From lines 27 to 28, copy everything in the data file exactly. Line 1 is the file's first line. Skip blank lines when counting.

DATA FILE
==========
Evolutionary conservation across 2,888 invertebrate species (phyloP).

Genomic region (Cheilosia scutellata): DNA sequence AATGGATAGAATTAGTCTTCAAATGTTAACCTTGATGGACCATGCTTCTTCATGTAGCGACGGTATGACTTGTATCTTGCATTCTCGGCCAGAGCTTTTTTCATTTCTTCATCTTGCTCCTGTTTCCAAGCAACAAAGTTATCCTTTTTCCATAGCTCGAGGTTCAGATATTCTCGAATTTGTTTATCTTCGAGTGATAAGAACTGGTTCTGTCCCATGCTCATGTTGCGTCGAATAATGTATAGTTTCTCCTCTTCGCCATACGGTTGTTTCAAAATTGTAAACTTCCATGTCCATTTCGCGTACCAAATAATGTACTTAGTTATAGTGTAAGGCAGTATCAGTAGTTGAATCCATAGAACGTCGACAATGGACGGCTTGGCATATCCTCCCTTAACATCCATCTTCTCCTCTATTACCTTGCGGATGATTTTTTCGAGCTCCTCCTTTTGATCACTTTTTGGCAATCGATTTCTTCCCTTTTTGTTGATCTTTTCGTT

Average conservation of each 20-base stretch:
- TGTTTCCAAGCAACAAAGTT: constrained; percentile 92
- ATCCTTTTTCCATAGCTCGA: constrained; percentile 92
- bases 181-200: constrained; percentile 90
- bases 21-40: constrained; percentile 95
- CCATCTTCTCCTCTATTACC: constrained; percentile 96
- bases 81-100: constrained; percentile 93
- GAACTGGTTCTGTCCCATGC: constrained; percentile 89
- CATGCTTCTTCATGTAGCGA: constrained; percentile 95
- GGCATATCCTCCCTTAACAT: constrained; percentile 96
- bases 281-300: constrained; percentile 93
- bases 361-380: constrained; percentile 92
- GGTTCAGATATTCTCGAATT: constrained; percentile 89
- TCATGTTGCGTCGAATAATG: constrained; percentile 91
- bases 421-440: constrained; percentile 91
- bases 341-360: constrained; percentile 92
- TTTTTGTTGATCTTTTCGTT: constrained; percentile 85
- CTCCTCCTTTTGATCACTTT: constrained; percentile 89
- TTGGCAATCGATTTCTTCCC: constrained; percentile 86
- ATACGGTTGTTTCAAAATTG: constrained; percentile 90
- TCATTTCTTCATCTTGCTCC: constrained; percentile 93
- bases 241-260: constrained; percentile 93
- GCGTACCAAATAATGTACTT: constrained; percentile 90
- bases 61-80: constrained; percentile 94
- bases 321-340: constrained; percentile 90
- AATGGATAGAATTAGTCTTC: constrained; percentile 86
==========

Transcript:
- bases 321-340: constrained; percentile 90
- AATGGATAGAATTAGTCTTC: constrained; percentile 86